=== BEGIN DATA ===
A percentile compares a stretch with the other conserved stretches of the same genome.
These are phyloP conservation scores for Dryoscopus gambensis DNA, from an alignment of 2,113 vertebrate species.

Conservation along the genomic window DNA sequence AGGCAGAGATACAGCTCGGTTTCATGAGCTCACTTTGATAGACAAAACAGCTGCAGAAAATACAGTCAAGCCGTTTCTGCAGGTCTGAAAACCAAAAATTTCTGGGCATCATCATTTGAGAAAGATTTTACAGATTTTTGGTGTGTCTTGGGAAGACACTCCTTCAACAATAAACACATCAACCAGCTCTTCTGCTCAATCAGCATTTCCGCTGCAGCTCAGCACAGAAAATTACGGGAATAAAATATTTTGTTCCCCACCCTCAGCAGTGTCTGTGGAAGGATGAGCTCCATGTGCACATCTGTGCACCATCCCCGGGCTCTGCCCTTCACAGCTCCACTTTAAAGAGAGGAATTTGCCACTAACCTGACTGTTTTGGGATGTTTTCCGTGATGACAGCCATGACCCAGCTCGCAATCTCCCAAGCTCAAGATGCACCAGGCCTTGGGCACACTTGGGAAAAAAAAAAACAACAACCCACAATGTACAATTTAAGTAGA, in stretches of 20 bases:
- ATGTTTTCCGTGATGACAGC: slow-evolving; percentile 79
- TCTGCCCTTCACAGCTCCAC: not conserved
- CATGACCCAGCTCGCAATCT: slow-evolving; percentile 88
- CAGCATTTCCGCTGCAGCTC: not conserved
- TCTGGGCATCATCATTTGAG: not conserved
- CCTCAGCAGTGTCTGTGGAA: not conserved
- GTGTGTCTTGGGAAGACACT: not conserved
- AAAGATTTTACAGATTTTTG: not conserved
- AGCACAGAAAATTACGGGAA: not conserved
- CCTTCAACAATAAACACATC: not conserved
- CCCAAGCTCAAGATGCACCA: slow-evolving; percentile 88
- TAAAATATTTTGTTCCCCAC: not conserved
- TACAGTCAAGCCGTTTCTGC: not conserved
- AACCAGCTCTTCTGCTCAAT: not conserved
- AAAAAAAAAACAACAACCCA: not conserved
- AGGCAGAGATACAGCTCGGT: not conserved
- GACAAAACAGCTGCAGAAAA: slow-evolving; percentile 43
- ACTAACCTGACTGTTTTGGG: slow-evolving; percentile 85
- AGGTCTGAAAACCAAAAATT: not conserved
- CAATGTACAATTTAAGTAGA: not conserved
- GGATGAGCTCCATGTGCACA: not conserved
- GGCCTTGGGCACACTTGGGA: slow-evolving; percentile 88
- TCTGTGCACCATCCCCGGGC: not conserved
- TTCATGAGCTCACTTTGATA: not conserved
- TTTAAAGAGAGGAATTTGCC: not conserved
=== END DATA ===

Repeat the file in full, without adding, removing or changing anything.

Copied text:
A percentile compares a stretch with the other conserved stretches of the same genome.
These are phyloP conservation scores for Dryoscopus gambensis DNA, from an alignment of 2,113 vertebrate species.

Conservation along the genomic window DNA sequence AGGCAGAGATACAGCTCGGTTTCATGAGCTCACTTTGATAGACAAAACAGCTGCAGAAAATACAGTCAAGCCGTTTCTGCAGGTCTGAAAACCAAAAATTTCTGGGCATCATCATTTGAGAAAGATTTTACAGATTTTTGGTGTGTCTTGGGAAGACACTCCTTCAACAATAAACACATCAACCAGCTCTTCTGCTCAATCAGCATTTCCGCTGCAGCTCAGCACAGAAAATTACGGGAATAAAATATTTTGTTCCCCACCCTCAGCAGTGTCTGTGGAAGGATGAGCTCCATGTGCACATCTGTGCACCATCCCCGGGCTCTGCCCTTCACAGCTCCACTTTAAAGAGAGGAATTTGCCACTAACCTGACTGTTTTGGGATGTTTTCCGTGATGACAGCCATGACCCAGCTCGCAATCTCCCAAGCTCAAGATGCACCAGGCCTTGGGCACACTTGGGAAAAAAAAAAACAACAACCCACAATGTACAATTTAAGTAGA, in stretches of 20 bases:
- ATGTTTTCCGTGATGACAGC: slow-evolving; percentile 79
- TCTGCCCTTCACAGCTCCAC: not conserved
- CATGACCCAGCTCGCAATCT: slow-evolving; percentile 88
- CAGCATTTCCGCTGCAGCTC: not conserved
- TCTGGGCATCATCATTTGAG: not conserved
- CCTCAGCAGTGTCTGTGGAA: not conserved
- GTGTGTCTTGGGAAGACACT: not conserved
- AAAGATTTTACAGATTTTTG: not conserved
- AGCACAGAAAATTACGGGAA: not conserved
- CCTTCAACAATAAACACATC: not conserved
- CCCAAGCTCAAGATGCACCA: slow-evolving; percentile 88
- TAAAATATTTTGTTCCCCAC: not conserved
- TACAGTCAAGCCGTTTCTGC: not conserved
- AACCAGCTCTTCTGCTCAAT: not conserved
- AAAAAAAAAACAACAACCCA: not conserved
- AGGCAGAGATACAGCTCGGT: not conserved
- GACAAAACAGCTGCAGAAAA: slow-evolving; percentile 43
- ACTAACCTGACTGTTTTGGG: slow-evolving; percentile 85
- AGGTCTGAAAACCAAAAATT: not conserved
- CAATGTACAATTTAAGTAGA: not conserved
- GGATGAGCTCCATGTGCACA: not conserved
- GGCCTTGGGCACACTTGGGA: slow-evolving; percentile 88
- TCTGTGCACCATCCCCGGGC: not conserved
- TTCATGAGCTCACTTTGATA: not conserved
- TTTAAAGAGAGGAATTTGCC: not conserved